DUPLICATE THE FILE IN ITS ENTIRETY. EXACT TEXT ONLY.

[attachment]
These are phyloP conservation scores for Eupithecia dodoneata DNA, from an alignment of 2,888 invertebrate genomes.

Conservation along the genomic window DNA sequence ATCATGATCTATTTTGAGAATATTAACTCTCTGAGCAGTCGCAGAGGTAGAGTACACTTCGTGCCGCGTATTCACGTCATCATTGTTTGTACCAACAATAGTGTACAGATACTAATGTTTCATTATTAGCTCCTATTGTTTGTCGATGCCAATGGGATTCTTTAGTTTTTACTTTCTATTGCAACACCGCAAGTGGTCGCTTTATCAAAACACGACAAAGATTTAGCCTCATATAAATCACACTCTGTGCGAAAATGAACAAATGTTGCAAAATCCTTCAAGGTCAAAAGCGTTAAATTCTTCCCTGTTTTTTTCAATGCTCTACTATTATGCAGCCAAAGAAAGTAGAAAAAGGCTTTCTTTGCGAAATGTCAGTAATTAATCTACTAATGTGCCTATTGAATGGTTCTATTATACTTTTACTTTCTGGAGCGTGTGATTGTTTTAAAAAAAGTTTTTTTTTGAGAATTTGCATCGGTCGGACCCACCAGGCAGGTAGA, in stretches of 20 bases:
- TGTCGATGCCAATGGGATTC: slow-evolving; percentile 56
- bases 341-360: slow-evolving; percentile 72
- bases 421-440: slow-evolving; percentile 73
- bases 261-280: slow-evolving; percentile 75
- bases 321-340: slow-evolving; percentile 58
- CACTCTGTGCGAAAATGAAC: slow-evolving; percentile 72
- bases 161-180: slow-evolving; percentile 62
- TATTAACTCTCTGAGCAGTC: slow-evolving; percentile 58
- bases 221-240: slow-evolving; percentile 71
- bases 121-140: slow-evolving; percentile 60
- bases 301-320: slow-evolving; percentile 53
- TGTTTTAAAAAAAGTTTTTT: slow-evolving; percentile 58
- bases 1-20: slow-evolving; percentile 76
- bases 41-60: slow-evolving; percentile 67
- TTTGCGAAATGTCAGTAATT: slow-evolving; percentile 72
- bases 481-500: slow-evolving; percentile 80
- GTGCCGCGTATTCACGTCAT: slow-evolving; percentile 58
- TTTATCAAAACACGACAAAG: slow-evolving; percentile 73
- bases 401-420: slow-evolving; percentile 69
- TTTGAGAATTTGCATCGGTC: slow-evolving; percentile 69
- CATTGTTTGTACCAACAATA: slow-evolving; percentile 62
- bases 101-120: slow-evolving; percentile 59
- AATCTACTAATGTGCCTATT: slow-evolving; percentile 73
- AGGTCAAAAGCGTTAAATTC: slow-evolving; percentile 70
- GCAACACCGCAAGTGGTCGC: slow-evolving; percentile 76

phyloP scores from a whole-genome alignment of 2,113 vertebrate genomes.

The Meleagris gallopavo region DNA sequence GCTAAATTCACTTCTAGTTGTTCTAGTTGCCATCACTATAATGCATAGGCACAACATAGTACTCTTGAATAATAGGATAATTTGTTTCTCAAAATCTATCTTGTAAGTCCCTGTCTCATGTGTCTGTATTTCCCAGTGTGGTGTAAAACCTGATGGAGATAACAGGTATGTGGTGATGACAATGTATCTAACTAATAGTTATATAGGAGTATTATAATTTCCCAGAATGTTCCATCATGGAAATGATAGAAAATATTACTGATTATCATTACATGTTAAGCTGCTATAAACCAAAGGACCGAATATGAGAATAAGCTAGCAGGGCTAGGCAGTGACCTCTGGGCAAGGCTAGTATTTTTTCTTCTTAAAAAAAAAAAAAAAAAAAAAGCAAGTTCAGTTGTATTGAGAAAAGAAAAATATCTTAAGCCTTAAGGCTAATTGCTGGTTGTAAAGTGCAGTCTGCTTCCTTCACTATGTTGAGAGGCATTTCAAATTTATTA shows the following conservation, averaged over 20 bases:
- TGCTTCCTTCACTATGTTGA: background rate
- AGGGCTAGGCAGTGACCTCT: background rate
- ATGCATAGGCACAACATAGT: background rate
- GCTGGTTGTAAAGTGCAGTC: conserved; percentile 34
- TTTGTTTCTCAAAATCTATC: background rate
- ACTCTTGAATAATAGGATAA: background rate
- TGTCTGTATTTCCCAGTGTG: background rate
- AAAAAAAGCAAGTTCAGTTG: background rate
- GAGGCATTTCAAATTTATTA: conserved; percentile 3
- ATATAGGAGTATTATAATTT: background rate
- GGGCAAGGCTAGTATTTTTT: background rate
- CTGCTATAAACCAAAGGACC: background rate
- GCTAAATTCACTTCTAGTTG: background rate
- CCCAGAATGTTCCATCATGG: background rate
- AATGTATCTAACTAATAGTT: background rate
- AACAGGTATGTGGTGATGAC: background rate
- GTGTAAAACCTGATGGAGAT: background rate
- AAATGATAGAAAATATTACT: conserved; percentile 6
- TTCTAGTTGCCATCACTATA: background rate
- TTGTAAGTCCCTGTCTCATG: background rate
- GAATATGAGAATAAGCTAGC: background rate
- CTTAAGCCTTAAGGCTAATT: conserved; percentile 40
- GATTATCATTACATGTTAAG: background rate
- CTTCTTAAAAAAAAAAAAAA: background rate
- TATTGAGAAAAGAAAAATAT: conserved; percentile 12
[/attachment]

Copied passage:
These are phyloP conservation scores for Eupithecia dodoneata DNA, from an alignment of 2,888 invertebrate genomes.

Conservation along the genomic window DNA sequence ATCATGATCTATTTTGAGAATATTAACTCTCTGAGCAGTCGCAGAGGTAGAGTACACTTCGTGCCGCGTATTCACGTCATCATTGTTTGTACCAACAATAGTGTACAGATACTAATGTTTCATTATTAGCTCCTATTGTTTGTCGATGCCAATGGGATTCTTTAGTTTTTACTTTCTATTGCAACACCGCAAGTGGTCGCTTTATCAAAACACGACAAAGATTTAGCCTCATATAAATCACACTCTGTGCGAAAATGAACAAATGTTGCAAAATCCTTCAAGGTCAAAAGCGTTAAATTCTTCCCTGTTTTTTTCAATGCTCTACTATTATGCAGCCAAAGAAAGTAGAAAAAGGCTTTCTTTGCGAAATGTCAGTAATTAATCTACTAATGTGCCTATTGAATGGTTCTATTATACTTTTACTTTCTGGAGCGTGTGATTGTTTTAAAAAAAGTTTTTTTTTGAGAATTTGCATCGGTCGGACCCACCAGGCAGGTAGA, in stretches of 20 bases:
- TGTCGATGCCAATGGGATTC: slow-evolving; percentile 56
- bases 341-360: slow-evolving; percentile 72
- bases 421-440: slow-evolving; percentile 73
- bases 261-280: slow-evolving; percentile 75
- bases 321-340: slow-evolving; percentile 58
- CACTCTGTGCGAAAATGAAC: slow-evolving; percentile 72
- bases 161-180: slow-evolving; percentile 62
- TATTAACTCTCTGAGCAGTC: slow-evolving; percentile 58
- bases 221-240: slow-evolving; percentile 71
- bases 121-140: slow-evolving; percentile 60
- bases 301-320: slow-evolving; percentile 53
- TGTTTTAAAAAAAGTTTTTT: slow-evolving; percentile 58
- bases 1-20: slow-evolving; percentile 76
- bases 41-60: slow-evolving; percentile 67
- TTTGCGAAATGTCAGTAATT: slow-evolving; percentile 72
- bases 481-500: slow-evolving; percentile 80
- GTGCCGCGTATTCACGTCAT: slow-evolving; percentile 58
- TTTATCAAAACACGACAAAG: slow-evolving; percentile 73
- bases 401-420: slow-evolving; percentile 69
- TTTGAGAATTTGCATCGGTC: slow-evolving; percentile 69
- CATTGTTTGTACCAACAATA: slow-evolving; percentile 62
- bases 101-120: slow-evolving; percentile 59
- AATCTACTAATGTGCCTATT: slow-evolving; percentile 73
- AGGTCAAAAGCGTTAAATTC: slow-evolving; percentile 70
- GCAACACCGCAAGTGGTCGC: slow-evolving; percentile 76

phyloP scores from a whole-genome alignment of 2,113 vertebrate genomes.

The Meleagris gallopavo region DNA sequence GCTAAATTCACTTCTAGTTGTTCTAGTTGCCATCACTATAATGCATAGGCACAACATAGTACTCTTGAATAATAGGATAATTTGTTTCTCAAAATCTATCTTGTAAGTCCCTGTCTCATGTGTCTGTATTTCCCAGTGTGGTGTAAAACCTGATGGAGATAACAGGTATGTGGTGATGACAATGTATCTAACTAATAGTTATATAGGAGTATTATAATTTCCCAGAATGTTCCATCATGGAAATGATAGAAAATATTACTGATTATCATTACATGTTAAGCTGCTATAAACCAAAGGACCGAATATGAGAATAAGCTAGCAGGGCTAGGCAGTGACCTCTGGGCAAGGCTAGTATTTTTTCTTCTTAAAAAAAAAAAAAAAAAAAAAGCAAGTTCAGTTGTATTGAGAAAAGAAAAATATCTTAAGCCTTAAGGCTAATTGCTGGTTGTAAAGTGCAGTCTGCTTCCTTCACTATGTTGAGAGGCATTTCAAATTTATTA shows the following conservation, averaged over 20 bases:
- TGCTTCCTTCACTATGTTGA: background rate
- AGGGCTAGGCAGTGACCTCT: background rate
- ATGCATAGGCACAACATAGT: background rate
- GCTGGTTGTAAAGTGCAGTC: conserved; percentile 34
- TTTGTTTCTCAAAATCTATC: background rate
- ACTCTTGAATAATAGGATAA: background rate
- TGTCTGTATTTCCCAGTGTG: background rate
- AAAAAAAGCAAGTTCAGTTG: background rate
- GAGGCATTTCAAATTTATTA: conserved; percentile 3
- ATATAGGAGTATTATAATTT: background rate
- GGGCAAGGCTAGTATTTTTT: background rate
- CTGCTATAAACCAAAGGACC: background rate
- GCTAAATTCACTTCTAGTTG: background rate
- CCCAGAATGTTCCATCATGG: background rate
- AATGTATCTAACTAATAGTT: background rate
- AACAGGTATGTGGTGATGAC: background rate
- GTGTAAAACCTGATGGAGAT: background rate
- AAATGATAGAAAATATTACT: conserved; percentile 6
- TTCTAGTTGCCATCACTATA: background rate
- TTGTAAGTCCCTGTCTCATG: background rate
- GAATATGAGAATAAGCTAGC: background rate
- CTTAAGCCTTAAGGCTAATT: conserved; percentile 40
- GATTATCATTACATGTTAAG: background rate
- CTTCTTAAAAAAAAAAAAAA: background rate
- TATTGAGAAAAGAAAAATAT: conserved; percentile 12